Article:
The Truth About Gardening with Kids

Gardening with Kids

Gardening with Kids

This is my first summer at home full time with the kids. I stopped working outside the home at the end of last summer after the garden was established and in full swing. Then, our youngest child was not yet walking, and our oldest was in summer camp.

As this summer approached and my oldest son graduated from kindergarten, I had visions of me and the boys spending joyous hours working side by side in the garden. They would be the most helpful kids; bringing me my tools, playing nicely together, and discovering the love of gardening. This was not the case.

To get a sense of what I  have to work with, let me introduce my boys:

Gardening with Kids


Age: 6

Likes: Legos, video games, drawing, and building things

Dislikes: Flying Bugs and being outside when it’s hot

Gardening with Kids


Age: 20 Months

Likes: Food, dirt, rocks, mud, grass, harassing the dog, harassing his brother, breaking things, jumping off of things, general destruction.

Dislikes: Being told no


 Our Gardening with Kids Story

When Jacob was younger, he did show some interest in the garden. He was our first child, so Mark and I  made sure he was exposed to as many fruits and vegetables early on and we brought him into the garden as soon as he could walk. Like most young children, he enjoyed playing and digging in the dirt and picking vegetables. As he grew older, his interest faded. Gradually he wanted to have less and less to do with helping us in the garden. We did not push it. We figured that eventually he would show interest again.

When Luke came along, Mark and I introduced him to a variety of fruits and vegetables and the garden as well. He loves it in the garden. This child can spend hours outside, rain or shine. He loves getting dirty and he entertains himself with a pile of rocks and sticks.  Luke’s extreme enthusiasm for the outdoors does have a downside: he’s a destroyer. We have nicknamed him Tornado Luke. He will create a random path of destruction where ever he goes.

My boys are  a study of opposites. So, how do I get any work done? It’s not easy. I have to do everything in small increments. The boys are too young to leave unsupervised in the house, so I do have to bring them with me. With them being 5 years apart, I thought Jacob could minimally supervise Luke as I worked on watering or weeding. It works about 50 percent of the time. Usually about 30 minutes in, they start fighting, Luke has gotten himself into something he shouldn’t and Jacob wants to go inside. Sigh.

I realized that I was taking the wrong approach. I decided to try giving them “jobs”. We go out in the morning before it gets too hot. Jacob doesn’t like the heat, which is unfortunate because we live in the deep south. I let him do some watering. That usually lasts about 15 minutes or so. At that point he has turned the hose on his little brother. Now I have a wet toddler.

Luke ‘s job is to help me weed.  He likes to imitate, so I  show him what to pull. He generally gets it, but he is a toddler, After a while, he rather wander off  and get into trouble else where. Giving them “jobs” have worked out well. But again, only in small increments. Mostly, I let them play and I get to the garden maintenance stuff when I can.

My advice to parents

Be patient. I know, I know. It’s easier said than done. Trust me, I am glad I have tolerant neighbors. They have heard me  yelling at the kids: “Jacob, don’t spray your brother!” “Put down the dog poop Luke!” or “Luke, spit it out”( not poop, usually dirt!)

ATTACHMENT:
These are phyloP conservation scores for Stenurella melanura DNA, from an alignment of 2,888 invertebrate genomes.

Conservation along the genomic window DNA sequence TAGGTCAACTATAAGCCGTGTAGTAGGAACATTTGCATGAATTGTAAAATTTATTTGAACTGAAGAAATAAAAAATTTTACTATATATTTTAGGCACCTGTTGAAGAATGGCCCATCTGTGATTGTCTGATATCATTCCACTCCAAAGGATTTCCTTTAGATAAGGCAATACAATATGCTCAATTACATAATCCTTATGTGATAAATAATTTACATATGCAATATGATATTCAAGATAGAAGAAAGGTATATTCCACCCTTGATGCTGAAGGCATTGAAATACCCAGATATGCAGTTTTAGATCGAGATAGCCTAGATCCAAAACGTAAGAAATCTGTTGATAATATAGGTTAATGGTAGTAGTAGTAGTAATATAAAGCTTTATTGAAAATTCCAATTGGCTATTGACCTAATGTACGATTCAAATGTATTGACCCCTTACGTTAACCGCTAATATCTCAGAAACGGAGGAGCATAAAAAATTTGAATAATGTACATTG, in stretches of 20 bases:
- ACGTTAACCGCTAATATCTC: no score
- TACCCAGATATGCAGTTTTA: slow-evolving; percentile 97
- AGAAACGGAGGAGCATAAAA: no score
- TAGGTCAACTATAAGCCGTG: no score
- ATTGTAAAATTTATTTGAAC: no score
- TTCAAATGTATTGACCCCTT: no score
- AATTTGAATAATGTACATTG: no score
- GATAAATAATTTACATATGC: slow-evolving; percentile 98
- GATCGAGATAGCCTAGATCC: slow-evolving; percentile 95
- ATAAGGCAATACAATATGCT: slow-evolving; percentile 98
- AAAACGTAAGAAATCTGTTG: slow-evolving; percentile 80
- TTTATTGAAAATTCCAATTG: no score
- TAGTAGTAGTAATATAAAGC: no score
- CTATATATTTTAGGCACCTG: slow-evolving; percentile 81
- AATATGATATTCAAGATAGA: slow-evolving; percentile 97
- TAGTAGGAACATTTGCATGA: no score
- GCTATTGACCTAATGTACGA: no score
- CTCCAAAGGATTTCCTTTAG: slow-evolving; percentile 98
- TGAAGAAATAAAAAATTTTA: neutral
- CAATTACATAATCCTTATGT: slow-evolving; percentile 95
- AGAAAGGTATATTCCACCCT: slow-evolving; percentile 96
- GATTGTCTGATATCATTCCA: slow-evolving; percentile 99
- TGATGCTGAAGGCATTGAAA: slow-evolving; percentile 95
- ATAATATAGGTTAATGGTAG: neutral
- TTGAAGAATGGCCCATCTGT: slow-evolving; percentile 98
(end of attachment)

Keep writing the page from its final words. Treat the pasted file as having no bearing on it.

Don’t set your goals too high. I see all these wonderful projects on Pinterest that teach  you how to build a fairy garden  or making sun catchers with your kids, etc. Yeah, no. That didn’t work for me. My boys will start on a craft and it lasts about 10 minutes and they are ready to move on. I could spend hours on a craft only to have them destroy it the next day.

Don’t be too hard on yourself. They are kids. They have the attention span of gnats. In the end it’s about having fun. They will let you  know what works.  I have no set agenda when I go out in the garden with the kids.

My Goal

In the end all I want is for my boys to look back on their childhood and remember the fun days with their family. That is my true goal. If they do not have a garden when they are adults, oh well. It’s the memory that counts. Don’t sweat it moms and dads, have fun.

garden with kids



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3 thoughts on “The Truth About Gardening with Kids

  1. Your boys are so adorable. I love that you are taking the time to teach them to garden. My love of gardening started in the same way, it is a wonderful skill to have. Love the idea! Thanks for linking up with Wonderful Wednesday Blog Hop! We are so glad you came!

  2. Hi, saw your link @ Wonderful Wednesday Blog Hop…we just started a garden and I’d love for my kids to help out, too. I don’t want to have high expectations either but more to have fun and learn about gardening. I like the idea of giving them jobs to do, that sounds like it would really help, thanks for sharing!

  3. I can identify! I don’t have tornadoes (any more), but I can remember when it was a struggle to keep anything in the ground long enough to produce food. They loved harvesting stuff, but inevitably, the entire plant would find it’s way out of the ground. Now my kids (9 and 12) are experts in the garden. Their interest comes and goes, but they have heir own plots where they are growing flowers, herbs and tomatoes. I can send them out to harvest basil, green beans or tomatoes for dinner and can have them pull weeds without supervision. The struggles and annoyances have been worth it.

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